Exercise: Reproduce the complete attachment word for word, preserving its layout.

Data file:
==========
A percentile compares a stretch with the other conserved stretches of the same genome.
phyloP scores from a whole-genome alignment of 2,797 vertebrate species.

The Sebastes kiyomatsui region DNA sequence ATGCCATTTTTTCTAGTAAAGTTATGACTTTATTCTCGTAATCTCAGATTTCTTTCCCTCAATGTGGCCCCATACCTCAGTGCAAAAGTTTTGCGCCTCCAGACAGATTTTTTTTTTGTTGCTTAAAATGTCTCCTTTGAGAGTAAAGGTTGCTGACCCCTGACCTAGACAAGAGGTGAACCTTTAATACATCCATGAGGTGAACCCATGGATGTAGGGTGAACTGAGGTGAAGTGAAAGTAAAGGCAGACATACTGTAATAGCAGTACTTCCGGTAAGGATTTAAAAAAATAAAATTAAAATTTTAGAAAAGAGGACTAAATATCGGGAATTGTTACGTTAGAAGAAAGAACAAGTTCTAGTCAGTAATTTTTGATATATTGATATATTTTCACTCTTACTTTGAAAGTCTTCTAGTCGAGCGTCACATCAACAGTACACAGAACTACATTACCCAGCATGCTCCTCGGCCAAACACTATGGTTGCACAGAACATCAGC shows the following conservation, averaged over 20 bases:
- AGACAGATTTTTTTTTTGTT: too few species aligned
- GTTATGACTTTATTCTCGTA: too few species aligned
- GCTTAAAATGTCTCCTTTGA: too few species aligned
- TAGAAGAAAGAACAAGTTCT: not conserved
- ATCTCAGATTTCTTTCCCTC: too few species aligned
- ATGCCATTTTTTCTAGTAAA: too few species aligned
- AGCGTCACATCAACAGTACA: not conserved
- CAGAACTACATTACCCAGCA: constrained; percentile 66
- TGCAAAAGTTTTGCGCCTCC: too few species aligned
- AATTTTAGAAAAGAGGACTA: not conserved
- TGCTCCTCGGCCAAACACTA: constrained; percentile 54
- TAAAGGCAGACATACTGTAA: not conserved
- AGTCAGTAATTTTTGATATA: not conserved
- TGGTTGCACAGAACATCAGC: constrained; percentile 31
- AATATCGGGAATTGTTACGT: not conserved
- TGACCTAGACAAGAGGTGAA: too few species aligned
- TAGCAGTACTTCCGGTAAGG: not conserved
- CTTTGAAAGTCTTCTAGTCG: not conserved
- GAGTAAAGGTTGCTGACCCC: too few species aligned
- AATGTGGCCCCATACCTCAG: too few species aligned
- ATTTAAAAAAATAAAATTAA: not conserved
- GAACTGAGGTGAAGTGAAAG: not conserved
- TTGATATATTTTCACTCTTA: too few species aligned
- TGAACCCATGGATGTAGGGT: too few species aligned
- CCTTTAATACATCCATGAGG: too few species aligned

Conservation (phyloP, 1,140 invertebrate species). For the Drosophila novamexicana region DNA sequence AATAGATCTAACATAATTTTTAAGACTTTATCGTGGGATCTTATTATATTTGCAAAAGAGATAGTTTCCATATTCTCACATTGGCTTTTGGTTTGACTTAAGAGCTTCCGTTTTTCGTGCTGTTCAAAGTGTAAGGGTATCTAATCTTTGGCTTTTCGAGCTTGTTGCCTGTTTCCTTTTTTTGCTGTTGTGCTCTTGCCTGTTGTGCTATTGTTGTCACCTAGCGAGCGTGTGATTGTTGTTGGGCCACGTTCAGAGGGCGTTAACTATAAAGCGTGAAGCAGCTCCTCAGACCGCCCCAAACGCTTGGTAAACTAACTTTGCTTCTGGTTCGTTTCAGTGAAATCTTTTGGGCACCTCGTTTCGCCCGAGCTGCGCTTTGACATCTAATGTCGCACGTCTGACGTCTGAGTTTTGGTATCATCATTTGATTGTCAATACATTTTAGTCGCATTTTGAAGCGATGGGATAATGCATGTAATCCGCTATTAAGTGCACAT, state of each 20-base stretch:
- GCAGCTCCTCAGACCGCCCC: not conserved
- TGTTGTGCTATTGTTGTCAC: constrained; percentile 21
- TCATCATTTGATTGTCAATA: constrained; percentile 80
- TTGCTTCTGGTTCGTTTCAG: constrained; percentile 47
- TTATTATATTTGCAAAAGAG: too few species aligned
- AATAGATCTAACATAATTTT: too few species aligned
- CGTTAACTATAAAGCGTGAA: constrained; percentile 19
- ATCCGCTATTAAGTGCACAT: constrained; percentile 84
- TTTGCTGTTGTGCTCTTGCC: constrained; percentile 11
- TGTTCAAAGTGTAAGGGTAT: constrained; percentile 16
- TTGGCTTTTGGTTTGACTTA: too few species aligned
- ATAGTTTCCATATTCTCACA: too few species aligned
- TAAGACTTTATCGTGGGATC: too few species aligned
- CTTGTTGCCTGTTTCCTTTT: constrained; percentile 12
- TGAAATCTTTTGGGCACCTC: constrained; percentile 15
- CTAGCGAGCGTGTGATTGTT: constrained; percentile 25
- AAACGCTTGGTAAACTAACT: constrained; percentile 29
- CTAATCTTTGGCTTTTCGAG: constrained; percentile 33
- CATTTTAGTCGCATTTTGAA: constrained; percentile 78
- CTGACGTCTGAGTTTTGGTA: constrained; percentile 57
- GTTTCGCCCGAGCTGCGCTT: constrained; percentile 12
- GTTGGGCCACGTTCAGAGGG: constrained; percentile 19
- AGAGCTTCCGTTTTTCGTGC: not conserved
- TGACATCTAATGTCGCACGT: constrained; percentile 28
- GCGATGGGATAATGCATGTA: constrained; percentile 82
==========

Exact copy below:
A percentile compares a stretch with the other conserved stretches of the same genome.
phyloP scores from a whole-genome alignment of 2,797 vertebrate species.

The Sebastes kiyomatsui region DNA sequence ATGCCATTTTTTCTAGTAAAGTTATGACTTTATTCTCGTAATCTCAGATTTCTTTCCCTCAATGTGGCCCCATACCTCAGTGCAAAAGTTTTGCGCCTCCAGACAGATTTTTTTTTTGTTGCTTAAAATGTCTCCTTTGAGAGTAAAGGTTGCTGACCCCTGACCTAGACAAGAGGTGAACCTTTAATACATCCATGAGGTGAACCCATGGATGTAGGGTGAACTGAGGTGAAGTGAAAGTAAAGGCAGACATACTGTAATAGCAGTACTTCCGGTAAGGATTTAAAAAAATAAAATTAAAATTTTAGAAAAGAGGACTAAATATCGGGAATTGTTACGTTAGAAGAAAGAACAAGTTCTAGTCAGTAATTTTTGATATATTGATATATTTTCACTCTTACTTTGAAAGTCTTCTAGTCGAGCGTCACATCAACAGTACACAGAACTACATTACCCAGCATGCTCCTCGGCCAAACACTATGGTTGCACAGAACATCAGC shows the following conservation, averaged over 20 bases:
- AGACAGATTTTTTTTTTGTT: too few species aligned
- GTTATGACTTTATTCTCGTA: too few species aligned
- GCTTAAAATGTCTCCTTTGA: too few species aligned
- TAGAAGAAAGAACAAGTTCT: not conserved
- ATCTCAGATTTCTTTCCCTC: too few species aligned
- ATGCCATTTTTTCTAGTAAA: too few species aligned
- AGCGTCACATCAACAGTACA: not conserved
- CAGAACTACATTACCCAGCA: constrained; percentile 66
- TGCAAAAGTTTTGCGCCTCC: too few species aligned
- AATTTTAGAAAAGAGGACTA: not conserved
- TGCTCCTCGGCCAAACACTA: constrained; percentile 54
- TAAAGGCAGACATACTGTAA: not conserved
- AGTCAGTAATTTTTGATATA: not conserved
- TGGTTGCACAGAACATCAGC: constrained; percentile 31
- AATATCGGGAATTGTTACGT: not conserved
- TGACCTAGACAAGAGGTGAA: too few species aligned
- TAGCAGTACTTCCGGTAAGG: not conserved
- CTTTGAAAGTCTTCTAGTCG: not conserved
- GAGTAAAGGTTGCTGACCCC: too few species aligned
- AATGTGGCCCCATACCTCAG: too few species aligned
- ATTTAAAAAAATAAAATTAA: not conserved
- GAACTGAGGTGAAGTGAAAG: not conserved
- TTGATATATTTTCACTCTTA: too few species aligned
- TGAACCCATGGATGTAGGGT: too few species aligned
- CCTTTAATACATCCATGAGG: too few species aligned

Conservation (phyloP, 1,140 invertebrate species). For the Drosophila novamexicana region DNA sequence AATAGATCTAACATAATTTTTAAGACTTTATCGTGGGATCTTATTATATTTGCAAAAGAGATAGTTTCCATATTCTCACATTGGCTTTTGGTTTGACTTAAGAGCTTCCGTTTTTCGTGCTGTTCAAAGTGTAAGGGTATCTAATCTTTGGCTTTTCGAGCTTGTTGCCTGTTTCCTTTTTTTGCTGTTGTGCTCTTGCCTGTTGTGCTATTGTTGTCACCTAGCGAGCGTGTGATTGTTGTTGGGCCACGTTCAGAGGGCGTTAACTATAAAGCGTGAAGCAGCTCCTCAGACCGCCCCAAACGCTTGGTAAACTAACTTTGCTTCTGGTTCGTTTCAGTGAAATCTTTTGGGCACCTCGTTTCGCCCGAGCTGCGCTTTGACATCTAATGTCGCACGTCTGACGTCTGAGTTTTGGTATCATCATTTGATTGTCAATACATTTTAGTCGCATTTTGAAGCGATGGGATAATGCATGTAATCCGCTATTAAGTGCACAT, state of each 20-base stretch:
- GCAGCTCCTCAGACCGCCCC: not conserved
- TGTTGTGCTATTGTTGTCAC: constrained; percentile 21
- TCATCATTTGATTGTCAATA: constrained; percentile 80
- TTGCTTCTGGTTCGTTTCAG: constrained; percentile 47
- TTATTATATTTGCAAAAGAG: too few species aligned
- AATAGATCTAACATAATTTT: too few species aligned
- CGTTAACTATAAAGCGTGAA: constrained; percentile 19
- ATCCGCTATTAAGTGCACAT: constrained; percentile 84
- TTTGCTGTTGTGCTCTTGCC: constrained; percentile 11
- TGTTCAAAGTGTAAGGGTAT: constrained; percentile 16
- TTGGCTTTTGGTTTGACTTA: too few species aligned
- ATAGTTTCCATATTCTCACA: too few species aligned
- TAAGACTTTATCGTGGGATC: too few species aligned
- CTTGTTGCCTGTTTCCTTTT: constrained; percentile 12
- TGAAATCTTTTGGGCACCTC: constrained; percentile 15
- CTAGCGAGCGTGTGATTGTT: constrained; percentile 25
- AAACGCTTGGTAAACTAACT: constrained; percentile 29
- CTAATCTTTGGCTTTTCGAG: constrained; percentile 33
- CATTTTAGTCGCATTTTGAA: constrained; percentile 78
- CTGACGTCTGAGTTTTGGTA: constrained; percentile 57
- GTTTCGCCCGAGCTGCGCTT: constrained; percentile 12
- GTTGGGCCACGTTCAGAGGG: constrained; percentile 19
- AGAGCTTCCGTTTTTCGTGC: not conserved
- TGACATCTAATGTCGCACGT: constrained; percentile 28
- GCGATGGGATAATGCATGTA: constrained; percentile 82